What climate change means for Bundaberg
THE water off Bundaberg is warmer than ever before and global warming is to blame, scientists say.
While our part of the Great Barrier Reef has so far gotten off lightly as far as coral bleaching goes - see opposite page - James Cook University's Professor Terry Hughes told environmental journal Nature, "The temperature on the barrier reef has slowly been rising as a result of global warming, decade by decade.
"Today, the northern barrier reef is half a degree centigrade (Celsius) warmer than it was 30 years ago.
"The southern part is closer to a full degree centigrade warmer.
"We didn't expect to see this level of destruction to the Great Barrier Reef for another 30 years.”
Jellyfish expert Jamie Seymour, also from James Cook University, has said the irukandji jellyfish population was gradually spreading south, while CSIRO scientist Dr Lisa-ann Gershwin has suggested warmer waters may also provoke more activity in existing populations.
Bundaberg has previously been identified by the Climate Council as one of the six local government areas in Queensland most at risk from rises in sea level together with high tides, storm surges and heavy rainfall.
Bundaberg Landcare president Mike Johnson has lived in the area for 50 years and believes he has seen the natural environment changing first-hand.
"Everyone you talk to who's been here a long time will say the same thing,” he said.
"I've never seen hot weather go on so long.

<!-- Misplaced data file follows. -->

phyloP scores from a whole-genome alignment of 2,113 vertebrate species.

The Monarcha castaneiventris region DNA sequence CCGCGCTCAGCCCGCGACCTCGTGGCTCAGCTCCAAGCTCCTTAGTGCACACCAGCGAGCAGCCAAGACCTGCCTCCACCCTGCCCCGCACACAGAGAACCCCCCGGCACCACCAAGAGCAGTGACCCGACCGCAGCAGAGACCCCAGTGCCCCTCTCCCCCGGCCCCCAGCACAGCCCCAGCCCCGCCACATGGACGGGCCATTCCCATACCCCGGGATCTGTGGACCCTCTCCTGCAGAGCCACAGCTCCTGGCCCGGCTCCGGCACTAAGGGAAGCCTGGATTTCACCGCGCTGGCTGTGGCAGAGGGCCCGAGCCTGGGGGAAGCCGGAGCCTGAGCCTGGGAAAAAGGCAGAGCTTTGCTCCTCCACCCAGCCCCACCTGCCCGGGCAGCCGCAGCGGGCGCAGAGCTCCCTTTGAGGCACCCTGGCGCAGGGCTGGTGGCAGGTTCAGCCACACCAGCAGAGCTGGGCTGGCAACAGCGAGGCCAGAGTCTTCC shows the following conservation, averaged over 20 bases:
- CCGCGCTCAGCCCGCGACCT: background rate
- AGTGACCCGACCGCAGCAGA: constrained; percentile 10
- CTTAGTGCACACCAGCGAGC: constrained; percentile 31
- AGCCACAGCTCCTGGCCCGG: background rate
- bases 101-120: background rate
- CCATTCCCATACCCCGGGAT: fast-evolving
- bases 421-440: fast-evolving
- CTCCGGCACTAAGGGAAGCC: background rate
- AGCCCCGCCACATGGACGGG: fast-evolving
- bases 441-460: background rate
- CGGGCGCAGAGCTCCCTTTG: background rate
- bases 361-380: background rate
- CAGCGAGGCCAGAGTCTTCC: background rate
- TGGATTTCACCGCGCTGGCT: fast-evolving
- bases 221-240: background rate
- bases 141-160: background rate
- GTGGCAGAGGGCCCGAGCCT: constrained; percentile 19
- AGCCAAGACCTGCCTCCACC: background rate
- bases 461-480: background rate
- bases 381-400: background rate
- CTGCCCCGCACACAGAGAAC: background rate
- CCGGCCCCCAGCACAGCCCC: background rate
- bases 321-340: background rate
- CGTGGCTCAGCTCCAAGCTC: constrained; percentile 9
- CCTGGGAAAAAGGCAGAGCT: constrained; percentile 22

"I've seen things die that haven't died before; trees are stressing.
"(I've seen) tuckeroo, dry rainforest trees, with burn on the leaves - they're tough trees.”
If a trend towards hotter temperatures continues - with numerous records broken over the summer - "it's going to start shifting what trees survive in what area,” Mr Johnson said.
Agnes Water climate change activist Angel Owen said the rise of irukandji was a worry - and there was evidence that the phenomenon of climate change was not just affecting polar bears.
"If these incidents are influenced by global warming, the responsibility falls back onto the whole population,” she said.
Mike Johnson said the increase in irukandji and other jellyfish would impact the economy in the long run.
"One day it won't be a benefit to live by the beach because you won't be able to go in the ocean,” he said.
"This is the cost we're paying; it will change our way of life.”